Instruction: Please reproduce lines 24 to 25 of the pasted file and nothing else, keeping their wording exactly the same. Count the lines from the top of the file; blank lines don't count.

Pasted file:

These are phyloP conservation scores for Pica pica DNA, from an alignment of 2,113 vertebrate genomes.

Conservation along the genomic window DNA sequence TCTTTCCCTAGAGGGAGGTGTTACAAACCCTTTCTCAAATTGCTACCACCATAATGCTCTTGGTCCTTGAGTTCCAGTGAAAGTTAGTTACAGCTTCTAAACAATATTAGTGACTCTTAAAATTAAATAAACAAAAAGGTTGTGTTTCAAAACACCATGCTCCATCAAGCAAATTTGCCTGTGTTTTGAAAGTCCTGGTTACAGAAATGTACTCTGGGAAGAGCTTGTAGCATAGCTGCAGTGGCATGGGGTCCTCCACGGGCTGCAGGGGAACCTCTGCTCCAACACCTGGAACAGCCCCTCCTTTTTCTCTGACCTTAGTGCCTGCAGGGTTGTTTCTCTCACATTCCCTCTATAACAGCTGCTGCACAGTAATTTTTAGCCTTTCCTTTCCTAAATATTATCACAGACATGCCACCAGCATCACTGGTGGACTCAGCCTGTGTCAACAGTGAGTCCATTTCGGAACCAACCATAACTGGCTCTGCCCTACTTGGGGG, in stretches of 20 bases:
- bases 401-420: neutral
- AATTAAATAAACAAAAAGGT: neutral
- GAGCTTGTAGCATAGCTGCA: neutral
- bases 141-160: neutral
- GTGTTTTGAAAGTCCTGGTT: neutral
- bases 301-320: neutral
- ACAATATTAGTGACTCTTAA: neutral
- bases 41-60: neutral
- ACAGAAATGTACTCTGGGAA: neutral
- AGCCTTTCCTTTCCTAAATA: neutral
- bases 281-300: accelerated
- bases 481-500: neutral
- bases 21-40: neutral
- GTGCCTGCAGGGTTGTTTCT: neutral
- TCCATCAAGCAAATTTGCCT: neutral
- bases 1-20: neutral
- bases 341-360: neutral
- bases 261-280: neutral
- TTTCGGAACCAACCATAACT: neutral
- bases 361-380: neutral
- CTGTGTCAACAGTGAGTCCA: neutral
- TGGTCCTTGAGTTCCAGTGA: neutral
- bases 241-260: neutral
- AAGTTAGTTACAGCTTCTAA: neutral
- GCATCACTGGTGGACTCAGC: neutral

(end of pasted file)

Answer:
- TGGTCCTTGAGTTCCAGTGA: neutral
- bases 241-260: neutral